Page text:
Created a few years ago by Panasonic and Olympus this is the fastest growing sector of the photography market. Essentially you get an interchangeable lens camera like a SLR but because they don't have a mirror, or in many cases a viewfinder, they are tiny. Sensor sizes range from fairly small in say the Nikon One system to the same size as a DSLR with the Sony NEX, Fuji X and Samsung NX systems. Lens choice can be limited compared to a DSLR system but its getting better and in most cases all the major groups are covered. More and more brands are launching in this category (look out for a Canon very, very soon) as the manufacturers have twigged that not everyone wants the bulk or complexity of a DSLR but they still want fantastic quality.



    Which category is best for you is down to what you intend to use the camera for. Don't ever be put off the smaller, cheaper ones by people (photographers and forum users) who insist that the only way to achieve a good picture is with a big camera covered in a million buttons. If your photography will head towards wildlife and you're on a limited budget then get a Bridge camera. If you want good quality but need to carry a camera around with you every day then a Superzoom could be the perfect choice. Prosumer models are great for the photography minded who want the control, expect the best lenses and will apply lots of post production so need RAW files. If you intend to take the hobby further then the CSC sector is a great starting point. Prices, sizes and features are brilliant while still being reasonable portable. Again don't be put off by the ones with smaller sensor as they will still give outstanding results but they will be much, much smaller so could be ideal if you don't want any bulk.
    Which category is best for you is ultimately down to you.

    Hope this helps.
    BP

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    Re: Advice on Bridge v Compact

    Personally I would say that there is no difference between bridge and super-zoom except in the case of the Canon G line which are high quality enthuisiast cameras such as the Panasonic LX5 and maybe the latest LX7. all with short zooms.

    Most of these terms seem to mean what their writer wants them to mean [ good authority for that, top NYT guru said "Words mean what I mean them to mean"]. Often when the writer is trying to dismiss cameras as beneath their dignity.

    Unless you want a camera which is largely automatic and slips in the pocket there are two main options for you. stick with the small sensored camera or move up to the intermediate M4/3. The superzoom is a small sensor camera with big to huge zoom range. I have been using them for years and they are very versatile and competant cameras but limited in low light situations.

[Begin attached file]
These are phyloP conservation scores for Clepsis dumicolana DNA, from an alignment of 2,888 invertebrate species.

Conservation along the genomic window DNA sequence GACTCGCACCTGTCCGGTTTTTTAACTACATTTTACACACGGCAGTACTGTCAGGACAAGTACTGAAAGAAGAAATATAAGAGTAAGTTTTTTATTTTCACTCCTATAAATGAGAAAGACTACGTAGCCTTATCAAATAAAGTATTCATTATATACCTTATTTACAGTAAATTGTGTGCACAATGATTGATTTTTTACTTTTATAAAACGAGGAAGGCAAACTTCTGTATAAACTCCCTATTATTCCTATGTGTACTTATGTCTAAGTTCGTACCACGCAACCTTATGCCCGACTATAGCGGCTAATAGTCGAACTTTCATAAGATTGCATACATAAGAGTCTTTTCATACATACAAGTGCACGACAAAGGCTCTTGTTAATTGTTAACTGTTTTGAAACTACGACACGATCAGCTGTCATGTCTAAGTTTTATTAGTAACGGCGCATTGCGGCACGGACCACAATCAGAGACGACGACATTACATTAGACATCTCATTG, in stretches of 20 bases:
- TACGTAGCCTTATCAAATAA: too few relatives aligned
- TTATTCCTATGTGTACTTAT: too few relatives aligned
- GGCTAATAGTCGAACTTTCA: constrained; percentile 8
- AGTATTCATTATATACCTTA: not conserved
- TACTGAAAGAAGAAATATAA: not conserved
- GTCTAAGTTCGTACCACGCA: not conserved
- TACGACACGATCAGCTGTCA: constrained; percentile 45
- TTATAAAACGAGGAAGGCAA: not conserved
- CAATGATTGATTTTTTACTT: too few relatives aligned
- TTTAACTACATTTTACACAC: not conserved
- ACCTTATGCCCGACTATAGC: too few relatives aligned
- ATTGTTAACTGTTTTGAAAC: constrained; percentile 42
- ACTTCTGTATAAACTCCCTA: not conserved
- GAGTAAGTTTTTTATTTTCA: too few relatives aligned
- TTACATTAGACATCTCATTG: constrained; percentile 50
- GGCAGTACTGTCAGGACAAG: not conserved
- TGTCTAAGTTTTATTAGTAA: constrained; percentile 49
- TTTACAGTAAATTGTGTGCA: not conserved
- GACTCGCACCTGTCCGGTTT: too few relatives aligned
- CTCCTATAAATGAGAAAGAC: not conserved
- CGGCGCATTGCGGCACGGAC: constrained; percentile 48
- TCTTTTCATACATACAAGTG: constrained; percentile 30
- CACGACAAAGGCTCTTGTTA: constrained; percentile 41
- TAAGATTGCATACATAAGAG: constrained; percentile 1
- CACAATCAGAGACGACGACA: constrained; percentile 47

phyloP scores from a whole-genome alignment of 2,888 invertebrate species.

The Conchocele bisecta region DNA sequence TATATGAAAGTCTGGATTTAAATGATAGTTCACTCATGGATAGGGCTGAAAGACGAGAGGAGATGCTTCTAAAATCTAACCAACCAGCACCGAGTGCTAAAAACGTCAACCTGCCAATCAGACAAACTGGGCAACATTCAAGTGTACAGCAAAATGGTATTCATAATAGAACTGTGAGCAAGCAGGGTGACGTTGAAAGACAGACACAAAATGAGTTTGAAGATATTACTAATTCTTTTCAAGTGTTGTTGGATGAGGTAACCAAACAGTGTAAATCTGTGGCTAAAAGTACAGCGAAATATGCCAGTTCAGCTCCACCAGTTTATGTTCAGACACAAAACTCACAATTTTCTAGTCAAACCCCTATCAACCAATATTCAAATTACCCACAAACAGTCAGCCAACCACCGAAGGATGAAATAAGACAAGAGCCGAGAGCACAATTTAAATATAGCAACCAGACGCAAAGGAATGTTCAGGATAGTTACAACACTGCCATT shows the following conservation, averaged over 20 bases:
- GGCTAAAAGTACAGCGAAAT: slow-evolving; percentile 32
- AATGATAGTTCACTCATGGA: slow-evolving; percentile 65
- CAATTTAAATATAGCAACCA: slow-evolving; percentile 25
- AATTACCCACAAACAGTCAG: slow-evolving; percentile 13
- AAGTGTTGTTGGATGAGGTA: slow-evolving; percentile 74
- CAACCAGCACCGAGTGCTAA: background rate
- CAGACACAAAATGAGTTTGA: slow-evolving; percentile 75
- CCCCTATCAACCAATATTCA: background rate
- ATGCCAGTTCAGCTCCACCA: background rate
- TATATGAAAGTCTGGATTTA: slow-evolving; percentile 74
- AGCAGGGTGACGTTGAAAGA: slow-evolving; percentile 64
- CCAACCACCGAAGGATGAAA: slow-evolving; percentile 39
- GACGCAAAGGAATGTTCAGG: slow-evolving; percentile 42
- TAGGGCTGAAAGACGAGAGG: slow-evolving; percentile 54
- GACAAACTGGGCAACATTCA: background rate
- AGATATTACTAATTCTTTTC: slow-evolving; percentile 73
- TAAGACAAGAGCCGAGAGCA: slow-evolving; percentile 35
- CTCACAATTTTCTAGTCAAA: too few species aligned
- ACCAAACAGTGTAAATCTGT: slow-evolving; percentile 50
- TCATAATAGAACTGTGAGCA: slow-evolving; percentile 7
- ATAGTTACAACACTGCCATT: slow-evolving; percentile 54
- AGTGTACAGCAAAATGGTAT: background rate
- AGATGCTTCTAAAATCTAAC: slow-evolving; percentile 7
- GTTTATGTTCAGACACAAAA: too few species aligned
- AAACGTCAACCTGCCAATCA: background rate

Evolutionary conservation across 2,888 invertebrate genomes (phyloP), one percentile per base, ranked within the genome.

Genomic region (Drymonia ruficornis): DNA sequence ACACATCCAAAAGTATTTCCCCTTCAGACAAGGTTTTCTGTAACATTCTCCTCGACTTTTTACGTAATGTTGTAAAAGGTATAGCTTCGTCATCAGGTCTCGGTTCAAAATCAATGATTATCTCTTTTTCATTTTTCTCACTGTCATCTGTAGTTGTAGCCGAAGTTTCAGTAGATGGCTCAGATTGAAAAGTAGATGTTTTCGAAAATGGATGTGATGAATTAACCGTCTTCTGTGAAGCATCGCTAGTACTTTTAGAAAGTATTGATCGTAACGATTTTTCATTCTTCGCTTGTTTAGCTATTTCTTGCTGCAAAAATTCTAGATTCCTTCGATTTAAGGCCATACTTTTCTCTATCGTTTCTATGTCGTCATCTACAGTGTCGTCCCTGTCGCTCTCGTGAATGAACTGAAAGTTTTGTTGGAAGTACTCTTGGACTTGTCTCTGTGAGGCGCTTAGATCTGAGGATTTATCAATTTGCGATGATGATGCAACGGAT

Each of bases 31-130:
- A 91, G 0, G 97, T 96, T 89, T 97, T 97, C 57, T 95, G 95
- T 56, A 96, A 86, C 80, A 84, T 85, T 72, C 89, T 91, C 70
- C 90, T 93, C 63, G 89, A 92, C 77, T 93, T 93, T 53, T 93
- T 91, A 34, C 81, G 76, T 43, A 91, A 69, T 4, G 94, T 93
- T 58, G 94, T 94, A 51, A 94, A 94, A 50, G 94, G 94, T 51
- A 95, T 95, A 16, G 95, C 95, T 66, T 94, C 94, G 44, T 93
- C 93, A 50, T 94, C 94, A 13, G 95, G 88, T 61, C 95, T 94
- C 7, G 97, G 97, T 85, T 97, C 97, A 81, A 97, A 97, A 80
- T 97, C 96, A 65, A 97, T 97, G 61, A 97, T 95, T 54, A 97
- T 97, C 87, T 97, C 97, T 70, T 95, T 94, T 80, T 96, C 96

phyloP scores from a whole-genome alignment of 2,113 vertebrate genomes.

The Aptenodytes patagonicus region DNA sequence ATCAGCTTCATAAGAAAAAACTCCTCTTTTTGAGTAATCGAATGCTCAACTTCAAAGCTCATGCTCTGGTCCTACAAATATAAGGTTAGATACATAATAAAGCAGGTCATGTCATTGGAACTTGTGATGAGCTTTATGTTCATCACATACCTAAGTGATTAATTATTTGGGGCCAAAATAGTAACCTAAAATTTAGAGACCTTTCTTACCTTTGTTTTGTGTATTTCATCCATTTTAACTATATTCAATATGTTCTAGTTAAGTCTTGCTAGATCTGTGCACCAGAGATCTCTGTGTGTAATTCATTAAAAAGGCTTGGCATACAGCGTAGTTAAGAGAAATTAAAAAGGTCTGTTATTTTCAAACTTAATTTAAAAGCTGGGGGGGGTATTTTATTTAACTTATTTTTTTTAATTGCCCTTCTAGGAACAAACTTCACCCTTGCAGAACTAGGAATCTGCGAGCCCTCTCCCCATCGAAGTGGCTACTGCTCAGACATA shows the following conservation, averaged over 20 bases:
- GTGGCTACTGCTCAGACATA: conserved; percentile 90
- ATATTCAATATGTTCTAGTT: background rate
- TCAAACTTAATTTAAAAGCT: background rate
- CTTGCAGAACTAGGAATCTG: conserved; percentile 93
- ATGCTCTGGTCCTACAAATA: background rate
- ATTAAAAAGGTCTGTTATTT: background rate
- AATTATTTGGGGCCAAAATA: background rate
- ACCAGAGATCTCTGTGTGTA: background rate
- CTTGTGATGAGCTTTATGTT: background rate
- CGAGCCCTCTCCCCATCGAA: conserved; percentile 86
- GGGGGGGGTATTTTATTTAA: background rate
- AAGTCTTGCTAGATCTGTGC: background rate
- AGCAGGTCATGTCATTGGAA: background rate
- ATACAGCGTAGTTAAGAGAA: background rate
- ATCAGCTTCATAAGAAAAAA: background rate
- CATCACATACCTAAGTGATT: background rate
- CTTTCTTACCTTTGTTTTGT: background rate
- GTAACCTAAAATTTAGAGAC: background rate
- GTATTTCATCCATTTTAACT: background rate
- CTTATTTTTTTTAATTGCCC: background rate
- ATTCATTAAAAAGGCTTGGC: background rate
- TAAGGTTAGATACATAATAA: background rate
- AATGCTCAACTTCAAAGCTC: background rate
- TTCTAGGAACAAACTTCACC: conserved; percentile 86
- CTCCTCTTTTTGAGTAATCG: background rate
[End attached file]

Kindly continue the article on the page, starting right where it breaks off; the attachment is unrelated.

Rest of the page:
If you want a quality camera you could look at the latest M4/3 Panasonic G5, quite different from the Canon G range with a much bigger sensor, 60% of the APS-C DSLR, and weighing at about 350g with the kit lens. It will also work in low light with quite good result. The weight of the DSLR comes from its lenses so M4/3 is the sensible compromise ... image quality without the weight. IMO they make both the P&S and DSLR redundant except for the professional using the later. The super-zoom remains as the alternative for the person who wants reach but cannot afford the DSLR versions which cost four figures and more.

    The versatility of words is the 'pro-sumer' which I have read and applied to superzooms before they were super, entry level DSLRs, and the M4/3 camera

    If you are serious about the super-zoom then you should consider the new FZ200 from Panasonic just annouced, Panasonic leading the market again ... but unless you become a very competant worker you will need to learn to use a good editing programme which is the companion tool to the digital camera.

  10. #10
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    Re: Advice on Bridge v Compact

    As someone who sells these things every day I would say there is a difference between a superzoom and a bridge and that a Canon G series is neither. To group them all together doesn't help the OP who wants to work out what will be suitable for them.

    While boundaries do blur the basic groups still stand and they are a good way of defining what sort of camera to look for.

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    Re: Advice on Bridge v Compact

    Frances.

    the question you need to answer is what do you want to photograph? For instance If you want reach for wildlife then as Robin says a bridge camera is the way to go.

    The other question is do you want to be able to change lenses. Some people don't want "the hassle". If you don't then I'd lean towards a prosumer because they have the features to grow with you. e.g. ability to shoot raw, more manual controls.

    IF you want the ability to change lenses then if it was me I'd look at some of the m4/3 cameras, you can buy some of the models for cheaper than a compact. Olympus E-PM1 with 14-42 zoom under £300 for instance or the Panasonic g3 with 14-42 for £349.